This guest post courtesy of Jurian Hughes. © Jurian Hughes, 2019

Aging is not for the faint of heart, even though it does beat the alternative.

Aging for women comes with its own unique challenges—weight gain, memory loss, fatigue, loss of libido, anxiety, bloating, hair thinning, mood swings, insomnia, depression – and these are just the beginning. 

Yoga’s foundational teachings, the Yamas and Niyamas, offer ten principles that can help navigate these waters with a little more grace and ease, resulting in an increase of health and happiness and, hopefully, less suffering.

YAMAS

  1. Ahimsa (compassion) The first principle is always the most important. Be kind to yourself. Imagine yourself as the heroine of your own life’s journey (especially when the road is rough) and celebrate every triumph in your day, no matter how small.
  2. Satya (truthfulness) Your body’s needs shift later in life. Be willing to adjust your expectations and listen for clues that it wants something different than you’re used to – an earlier bedtime, a different kind of exercise than you’re used to. Make it a practice to speak your truth and ask for what you need from friends and family.
  3. Asteya (non-stealing) Many women have habitually put others first for years – children, a job, a partner. If that sounds like you, this is the time to stop stealing from yourself and practice making your own life, goals and schedule a priority. 
  4. Brahmacharya (energy management) Are you receiving as much as you give? Review your calendar and specifically plan events and activities that nurture and rejuvenate you to help balance out those that require energy output.
  5. Aparigraha (non-attachment) Are you attached to a version of yourself that no longer exists? Let go of comparison to that younger you and let this be a time of reinvention. What interests you now? Check out new authors, podcasts, movies. Maybe it’s time for a new hairstyle, new clothes or hobby, or even new goals.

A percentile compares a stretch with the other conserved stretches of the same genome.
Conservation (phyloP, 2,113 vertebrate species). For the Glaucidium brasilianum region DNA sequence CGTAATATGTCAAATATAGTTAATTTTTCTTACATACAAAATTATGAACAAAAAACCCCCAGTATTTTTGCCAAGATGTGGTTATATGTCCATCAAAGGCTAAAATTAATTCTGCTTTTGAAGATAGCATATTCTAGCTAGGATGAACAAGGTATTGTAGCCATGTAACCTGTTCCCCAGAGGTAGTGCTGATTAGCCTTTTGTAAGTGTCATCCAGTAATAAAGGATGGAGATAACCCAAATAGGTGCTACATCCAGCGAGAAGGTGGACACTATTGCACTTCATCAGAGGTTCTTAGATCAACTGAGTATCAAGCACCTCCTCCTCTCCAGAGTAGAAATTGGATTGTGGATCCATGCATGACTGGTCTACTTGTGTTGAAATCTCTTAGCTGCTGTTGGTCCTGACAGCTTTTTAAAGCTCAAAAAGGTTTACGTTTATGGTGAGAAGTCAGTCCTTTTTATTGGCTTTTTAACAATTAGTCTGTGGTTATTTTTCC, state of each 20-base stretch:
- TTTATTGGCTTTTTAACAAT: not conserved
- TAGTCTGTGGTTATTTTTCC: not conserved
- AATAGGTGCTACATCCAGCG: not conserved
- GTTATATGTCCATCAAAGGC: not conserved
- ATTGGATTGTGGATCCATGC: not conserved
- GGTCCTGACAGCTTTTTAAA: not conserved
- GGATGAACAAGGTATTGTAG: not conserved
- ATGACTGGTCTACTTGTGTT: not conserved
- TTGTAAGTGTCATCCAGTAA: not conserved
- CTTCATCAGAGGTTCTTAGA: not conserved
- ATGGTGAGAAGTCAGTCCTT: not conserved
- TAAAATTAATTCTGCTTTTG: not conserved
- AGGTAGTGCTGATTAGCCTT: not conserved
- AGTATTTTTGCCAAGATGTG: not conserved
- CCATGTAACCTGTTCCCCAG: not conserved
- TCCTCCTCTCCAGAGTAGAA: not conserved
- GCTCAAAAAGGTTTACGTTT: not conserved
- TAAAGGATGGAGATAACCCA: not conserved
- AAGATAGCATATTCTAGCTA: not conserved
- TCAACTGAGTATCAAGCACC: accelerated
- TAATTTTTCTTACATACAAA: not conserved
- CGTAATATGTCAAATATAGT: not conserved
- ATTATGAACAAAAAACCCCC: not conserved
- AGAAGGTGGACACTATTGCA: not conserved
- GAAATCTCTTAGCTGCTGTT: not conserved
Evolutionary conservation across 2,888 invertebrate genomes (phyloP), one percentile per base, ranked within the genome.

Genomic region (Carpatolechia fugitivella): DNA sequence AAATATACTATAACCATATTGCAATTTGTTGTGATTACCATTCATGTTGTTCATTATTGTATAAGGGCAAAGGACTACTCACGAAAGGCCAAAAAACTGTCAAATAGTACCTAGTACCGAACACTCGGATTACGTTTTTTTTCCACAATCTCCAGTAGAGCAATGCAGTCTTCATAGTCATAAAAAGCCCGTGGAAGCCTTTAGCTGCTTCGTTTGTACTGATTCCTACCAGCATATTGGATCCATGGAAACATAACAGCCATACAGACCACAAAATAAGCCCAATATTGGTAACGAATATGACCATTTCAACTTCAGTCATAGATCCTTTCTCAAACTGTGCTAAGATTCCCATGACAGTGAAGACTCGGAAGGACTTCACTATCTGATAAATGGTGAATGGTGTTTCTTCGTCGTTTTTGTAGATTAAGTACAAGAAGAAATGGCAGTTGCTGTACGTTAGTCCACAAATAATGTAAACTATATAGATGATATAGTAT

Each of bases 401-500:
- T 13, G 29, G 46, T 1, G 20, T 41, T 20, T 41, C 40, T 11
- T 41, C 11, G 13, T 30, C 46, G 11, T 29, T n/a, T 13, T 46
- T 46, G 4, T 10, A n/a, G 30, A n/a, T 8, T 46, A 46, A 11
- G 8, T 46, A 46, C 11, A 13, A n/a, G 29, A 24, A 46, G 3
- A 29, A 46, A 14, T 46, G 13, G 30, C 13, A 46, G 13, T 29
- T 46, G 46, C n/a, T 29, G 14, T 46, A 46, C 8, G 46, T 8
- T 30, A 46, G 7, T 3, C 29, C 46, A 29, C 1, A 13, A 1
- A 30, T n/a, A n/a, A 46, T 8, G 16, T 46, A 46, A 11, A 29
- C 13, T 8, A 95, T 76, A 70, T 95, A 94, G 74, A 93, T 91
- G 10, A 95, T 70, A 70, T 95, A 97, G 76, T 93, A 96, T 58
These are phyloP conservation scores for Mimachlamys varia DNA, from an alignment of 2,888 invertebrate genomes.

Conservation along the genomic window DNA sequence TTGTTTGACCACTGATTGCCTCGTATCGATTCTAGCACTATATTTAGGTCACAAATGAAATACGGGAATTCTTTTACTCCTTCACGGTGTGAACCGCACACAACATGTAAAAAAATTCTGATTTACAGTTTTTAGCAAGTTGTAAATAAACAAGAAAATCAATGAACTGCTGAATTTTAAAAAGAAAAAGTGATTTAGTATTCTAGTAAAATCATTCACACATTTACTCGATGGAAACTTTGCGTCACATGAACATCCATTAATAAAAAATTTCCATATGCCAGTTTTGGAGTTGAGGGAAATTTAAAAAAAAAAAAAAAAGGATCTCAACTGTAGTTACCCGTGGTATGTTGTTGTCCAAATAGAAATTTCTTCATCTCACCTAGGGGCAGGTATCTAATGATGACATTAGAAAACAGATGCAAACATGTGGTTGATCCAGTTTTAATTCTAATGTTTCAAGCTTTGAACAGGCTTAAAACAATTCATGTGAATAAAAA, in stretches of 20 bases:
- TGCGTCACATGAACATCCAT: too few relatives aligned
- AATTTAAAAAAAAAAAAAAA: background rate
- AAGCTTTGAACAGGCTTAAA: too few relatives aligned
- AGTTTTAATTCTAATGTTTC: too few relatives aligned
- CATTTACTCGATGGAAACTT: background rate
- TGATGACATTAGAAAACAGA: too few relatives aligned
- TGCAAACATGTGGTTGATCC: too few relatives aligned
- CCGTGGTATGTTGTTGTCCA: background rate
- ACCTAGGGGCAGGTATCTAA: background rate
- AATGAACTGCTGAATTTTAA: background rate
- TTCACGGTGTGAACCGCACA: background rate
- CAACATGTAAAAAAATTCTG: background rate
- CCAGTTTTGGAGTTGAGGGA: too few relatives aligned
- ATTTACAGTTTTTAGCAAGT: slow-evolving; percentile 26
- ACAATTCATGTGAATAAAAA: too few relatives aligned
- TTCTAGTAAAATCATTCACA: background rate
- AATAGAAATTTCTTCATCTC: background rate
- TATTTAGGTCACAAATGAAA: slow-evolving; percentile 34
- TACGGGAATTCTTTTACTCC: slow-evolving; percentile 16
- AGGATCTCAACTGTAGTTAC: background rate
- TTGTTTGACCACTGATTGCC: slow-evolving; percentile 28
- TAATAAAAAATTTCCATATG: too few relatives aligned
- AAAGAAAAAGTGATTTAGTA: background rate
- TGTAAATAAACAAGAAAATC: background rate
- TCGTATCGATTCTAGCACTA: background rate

NIYAMAS

  1. Saucha (purity) This is a great time to do an experimental clean-out of your diet. Don’t go crazy. Eat whole foods, drink water, avoid sugar, lower your alcohol consumption, and see how you feel. Stay curious. In addition to shedding some mid-life pounds, you will likely discover that your head feels clearer, your moods more balanced, and you sleep better.
  2. Santosha (contentment) There are so many opportunities to get frustrated at this stage of life. Some days it may seem that nothing is going right. Remember that so much is out of your control. Your hormones are shifting, your body is changing, and you are not to blame. At the end of every day, write down five things that went well or made you happy. Celebrate the good.
  3. Tapas (uplifting discipline) Make a commitment for a pre-determined amount of time (two weeks, one month) to one small change that will improve your health or quality of life. The key here is to set yourself up for success, so make it doable. Five minutes of meditation; twenty minutes of yoga; one small chocolate instead of an entire pint of ice cream. You want to “uplift”, not “shame”.
  4. Svadhyaya (self-study) Be willing to get to know yourself better. In our busy, stimulation-heavy culture, even just a few minutes a day in quiet meditation can be a life-changer. Consider starting a journal or keeping a diary by your bed to help recall your dreams. Read a poem or a piece of sacred text each day.
  5. Ishvara Pranidhana (surrender to the play of life) If there’s one area of your life where you’ve been exerting a great deal of will and effort, what would it be like to shift your attention to simply being in the process and trusting what unfolds? This can feel scary at first, but it’s also the place where miracles occur.

Ultimately, remember that the Yamas and Niyamas are meant to be practiced, not perfected.

They’re not a set of commandments or laws that are to be followed to the letter. They’re a guide to support you on your journey toward greater happiness. If you’re on that journey with curiosity, dedication and compassion (back to the first principle!) then you’re on a good and worthwhile journey.

 

Jurian Hughes, E-RYT 500, YACEP, MFA, is the founder of the Yoga of Voice, co-creator of the Yoga of Yes, a Let Your Yoga Dance® teacher trainer, voice coach, personal mentor, writer, speaker, and theater performer. A faculty member for the Kripalu School of Yoga for more than a decade, Jurian has trained more than 1,000 Kripalu Yoga teachers since 2006, and is known for her passionate, playful, and engaging teaching style. In addition, she has an extensive theatrical background spanning Broadway, off-Broadway, film, and television. Jurian leads workshops, retreats, and trainings at Kripalu and around the world, promoting whole-being wellness and increased creativity and thriving through yoga, dance, voice and play. She is the creator of the DVD, Gentle Kripalu Yoga with Jurian Hughes and the CD, Deep and Delicious Yoga with Jurian Hughes.

 

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